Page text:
Venezuela and Trinidad and Tobago will continue negotiations on jointly developing a dormant offshore natural gas field, with a meeting scheduled for mid-June in Caracas, according to three sources familiar with the matter.
Officials from both governments last met in March in Venezuela, where they signed confidentiality agreements required to set up a negotiation framework, following the issuance in January of a two-year U.S. license green-lighting talks for the project.
The Dragon field, which lies along the maritime border of the two nations, holds up to 4.2 trillion cubic feet of gas. Trinidad needs the fuel to boost its liquefied natural gas and petrochemical industries, and Venezuela hopes to have access to cash flow from gas exports. If negotiations go well, gas technically could begin flowing in two years, Trinidad's energy minister Stuart Young told Reuters in March.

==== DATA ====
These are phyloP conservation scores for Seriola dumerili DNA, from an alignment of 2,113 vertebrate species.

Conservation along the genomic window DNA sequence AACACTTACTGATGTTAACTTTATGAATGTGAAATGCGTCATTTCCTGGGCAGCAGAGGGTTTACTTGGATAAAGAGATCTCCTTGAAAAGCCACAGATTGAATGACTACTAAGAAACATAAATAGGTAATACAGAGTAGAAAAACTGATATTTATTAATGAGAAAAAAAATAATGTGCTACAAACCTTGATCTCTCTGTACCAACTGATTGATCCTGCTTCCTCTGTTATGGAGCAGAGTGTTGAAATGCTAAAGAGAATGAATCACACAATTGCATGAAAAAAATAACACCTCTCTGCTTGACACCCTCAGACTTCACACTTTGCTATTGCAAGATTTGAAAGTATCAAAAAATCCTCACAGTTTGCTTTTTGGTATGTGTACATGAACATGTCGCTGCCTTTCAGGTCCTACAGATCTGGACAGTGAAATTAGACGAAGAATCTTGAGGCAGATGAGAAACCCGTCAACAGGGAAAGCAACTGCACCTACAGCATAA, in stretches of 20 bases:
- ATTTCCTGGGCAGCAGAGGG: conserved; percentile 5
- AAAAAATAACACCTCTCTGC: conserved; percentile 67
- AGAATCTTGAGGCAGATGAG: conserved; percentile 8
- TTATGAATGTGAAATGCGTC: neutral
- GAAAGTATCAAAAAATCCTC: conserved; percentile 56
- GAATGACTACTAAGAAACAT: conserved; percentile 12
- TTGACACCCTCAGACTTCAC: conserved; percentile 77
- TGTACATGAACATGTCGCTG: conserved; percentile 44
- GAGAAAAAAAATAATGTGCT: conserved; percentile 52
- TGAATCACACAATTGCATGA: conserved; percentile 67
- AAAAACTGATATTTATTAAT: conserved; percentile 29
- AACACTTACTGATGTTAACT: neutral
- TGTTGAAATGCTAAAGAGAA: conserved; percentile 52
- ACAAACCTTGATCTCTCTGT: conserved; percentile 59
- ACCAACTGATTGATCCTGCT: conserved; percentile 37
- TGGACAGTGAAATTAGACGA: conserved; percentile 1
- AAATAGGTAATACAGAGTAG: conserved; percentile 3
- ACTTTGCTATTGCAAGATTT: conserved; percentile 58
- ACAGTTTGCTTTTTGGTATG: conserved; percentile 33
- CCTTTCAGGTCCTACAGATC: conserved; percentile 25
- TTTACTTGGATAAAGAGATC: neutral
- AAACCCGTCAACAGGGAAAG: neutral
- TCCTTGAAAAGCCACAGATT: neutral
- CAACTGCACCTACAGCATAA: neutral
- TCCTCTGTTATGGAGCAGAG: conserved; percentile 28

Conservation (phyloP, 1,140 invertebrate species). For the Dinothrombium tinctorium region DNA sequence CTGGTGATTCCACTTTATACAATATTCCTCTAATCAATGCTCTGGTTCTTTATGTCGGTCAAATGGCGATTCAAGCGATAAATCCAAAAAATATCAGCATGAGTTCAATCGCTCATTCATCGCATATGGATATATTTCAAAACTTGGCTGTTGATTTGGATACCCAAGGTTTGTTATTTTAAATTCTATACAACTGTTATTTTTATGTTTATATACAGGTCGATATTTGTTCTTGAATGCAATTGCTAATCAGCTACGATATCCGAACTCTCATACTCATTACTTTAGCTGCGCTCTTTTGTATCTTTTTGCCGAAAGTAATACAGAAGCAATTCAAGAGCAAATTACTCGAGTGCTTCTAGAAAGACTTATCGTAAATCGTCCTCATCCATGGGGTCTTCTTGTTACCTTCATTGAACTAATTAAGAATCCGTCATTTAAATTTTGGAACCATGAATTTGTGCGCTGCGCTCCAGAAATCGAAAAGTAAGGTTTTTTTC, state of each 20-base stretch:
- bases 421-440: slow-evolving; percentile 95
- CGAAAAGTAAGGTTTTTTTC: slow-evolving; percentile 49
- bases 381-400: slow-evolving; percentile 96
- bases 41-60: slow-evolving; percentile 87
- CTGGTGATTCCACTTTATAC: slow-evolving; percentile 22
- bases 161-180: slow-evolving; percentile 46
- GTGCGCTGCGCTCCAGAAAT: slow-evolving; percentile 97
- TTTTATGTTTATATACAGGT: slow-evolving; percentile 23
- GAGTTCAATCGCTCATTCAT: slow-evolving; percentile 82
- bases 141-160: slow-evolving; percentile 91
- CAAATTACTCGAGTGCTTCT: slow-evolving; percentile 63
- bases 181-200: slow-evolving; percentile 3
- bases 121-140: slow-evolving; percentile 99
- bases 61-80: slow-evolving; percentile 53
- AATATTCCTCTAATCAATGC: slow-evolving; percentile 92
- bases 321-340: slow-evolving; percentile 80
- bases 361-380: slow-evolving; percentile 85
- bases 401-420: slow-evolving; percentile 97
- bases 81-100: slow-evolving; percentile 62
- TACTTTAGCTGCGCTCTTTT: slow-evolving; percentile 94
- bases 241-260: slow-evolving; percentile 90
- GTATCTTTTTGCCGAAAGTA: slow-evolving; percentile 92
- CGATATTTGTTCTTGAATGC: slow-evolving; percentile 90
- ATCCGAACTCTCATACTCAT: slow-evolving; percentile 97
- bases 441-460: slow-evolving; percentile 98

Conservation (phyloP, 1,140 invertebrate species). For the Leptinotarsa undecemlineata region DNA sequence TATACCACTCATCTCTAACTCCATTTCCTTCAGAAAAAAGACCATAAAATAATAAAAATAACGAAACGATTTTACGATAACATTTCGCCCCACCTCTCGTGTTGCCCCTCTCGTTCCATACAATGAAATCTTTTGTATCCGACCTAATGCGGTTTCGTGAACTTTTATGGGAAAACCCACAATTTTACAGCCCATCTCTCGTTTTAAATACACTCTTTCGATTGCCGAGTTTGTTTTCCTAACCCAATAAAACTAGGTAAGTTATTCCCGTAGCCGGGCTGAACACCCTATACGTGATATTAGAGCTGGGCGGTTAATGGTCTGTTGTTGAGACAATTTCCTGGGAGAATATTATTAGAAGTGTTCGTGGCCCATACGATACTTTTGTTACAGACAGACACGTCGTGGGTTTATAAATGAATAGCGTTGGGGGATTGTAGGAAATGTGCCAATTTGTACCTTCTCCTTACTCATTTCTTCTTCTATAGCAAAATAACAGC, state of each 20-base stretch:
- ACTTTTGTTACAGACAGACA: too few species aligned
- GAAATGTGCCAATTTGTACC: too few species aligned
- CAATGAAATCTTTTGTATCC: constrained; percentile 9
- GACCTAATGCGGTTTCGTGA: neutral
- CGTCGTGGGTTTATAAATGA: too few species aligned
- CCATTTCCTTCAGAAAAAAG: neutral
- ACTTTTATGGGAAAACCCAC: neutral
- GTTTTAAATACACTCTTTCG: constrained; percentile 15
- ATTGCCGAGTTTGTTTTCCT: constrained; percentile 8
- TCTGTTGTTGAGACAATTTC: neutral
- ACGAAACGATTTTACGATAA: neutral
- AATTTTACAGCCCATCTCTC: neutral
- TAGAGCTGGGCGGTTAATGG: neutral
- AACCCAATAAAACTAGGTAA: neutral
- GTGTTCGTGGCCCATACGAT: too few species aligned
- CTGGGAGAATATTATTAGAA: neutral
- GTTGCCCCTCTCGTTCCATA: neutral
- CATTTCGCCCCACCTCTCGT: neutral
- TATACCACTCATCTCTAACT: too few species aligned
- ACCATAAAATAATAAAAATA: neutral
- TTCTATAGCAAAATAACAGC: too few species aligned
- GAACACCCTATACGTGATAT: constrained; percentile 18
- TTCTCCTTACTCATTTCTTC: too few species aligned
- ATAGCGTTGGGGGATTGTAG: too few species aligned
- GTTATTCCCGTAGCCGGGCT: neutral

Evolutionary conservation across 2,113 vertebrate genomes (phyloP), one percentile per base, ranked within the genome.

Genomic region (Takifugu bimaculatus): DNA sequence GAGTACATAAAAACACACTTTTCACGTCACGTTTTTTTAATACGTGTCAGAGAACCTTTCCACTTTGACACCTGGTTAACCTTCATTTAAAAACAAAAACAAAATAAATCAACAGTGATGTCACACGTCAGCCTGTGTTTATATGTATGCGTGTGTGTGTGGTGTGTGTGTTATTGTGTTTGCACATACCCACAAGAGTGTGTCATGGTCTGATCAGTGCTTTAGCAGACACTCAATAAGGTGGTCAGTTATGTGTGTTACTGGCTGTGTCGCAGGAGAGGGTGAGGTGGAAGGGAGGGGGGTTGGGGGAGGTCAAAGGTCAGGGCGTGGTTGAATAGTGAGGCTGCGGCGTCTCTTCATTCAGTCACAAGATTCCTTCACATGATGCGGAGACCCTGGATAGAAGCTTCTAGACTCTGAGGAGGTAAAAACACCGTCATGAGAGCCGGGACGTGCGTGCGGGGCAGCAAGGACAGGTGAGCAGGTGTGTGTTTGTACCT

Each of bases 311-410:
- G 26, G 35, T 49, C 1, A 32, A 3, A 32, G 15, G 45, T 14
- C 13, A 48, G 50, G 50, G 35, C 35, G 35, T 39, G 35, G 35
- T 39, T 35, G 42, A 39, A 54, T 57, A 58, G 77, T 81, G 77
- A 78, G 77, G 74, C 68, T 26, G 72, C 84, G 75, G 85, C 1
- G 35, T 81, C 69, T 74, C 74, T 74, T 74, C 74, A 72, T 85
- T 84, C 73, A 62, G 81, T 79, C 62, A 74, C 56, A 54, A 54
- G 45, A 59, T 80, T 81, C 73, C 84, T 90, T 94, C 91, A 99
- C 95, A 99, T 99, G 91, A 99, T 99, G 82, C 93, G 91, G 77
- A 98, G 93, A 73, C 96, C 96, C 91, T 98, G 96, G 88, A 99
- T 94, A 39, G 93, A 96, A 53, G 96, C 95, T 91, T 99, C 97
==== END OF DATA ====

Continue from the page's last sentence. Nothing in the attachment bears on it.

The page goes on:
Trinidad's National Gas Company (NGC) and the nation's energy ministry are expected to hold technical workshops in preparation for the Caracas meetings next month, two of the sources said.
Trinidad and Tobago, Latin America's largest exporter of LNG and one of the world's largest exporters of methanol and ammonia, is not producing enough gas, which has led to the suspension of one of its liquefaction trains and the other three operating below capacity.
U.S. Assistant Secretary of State for Energy Resources Geoffrey Pyatt last week told local media in Trinidad that any extension of the license will "depend on Venezuela's President Nicolas Maduro and what happens in Venezuela."
(Reuters - Report by Curtis Williams and Marianna Parraga in Houston, Editing by Kirsten Donovan)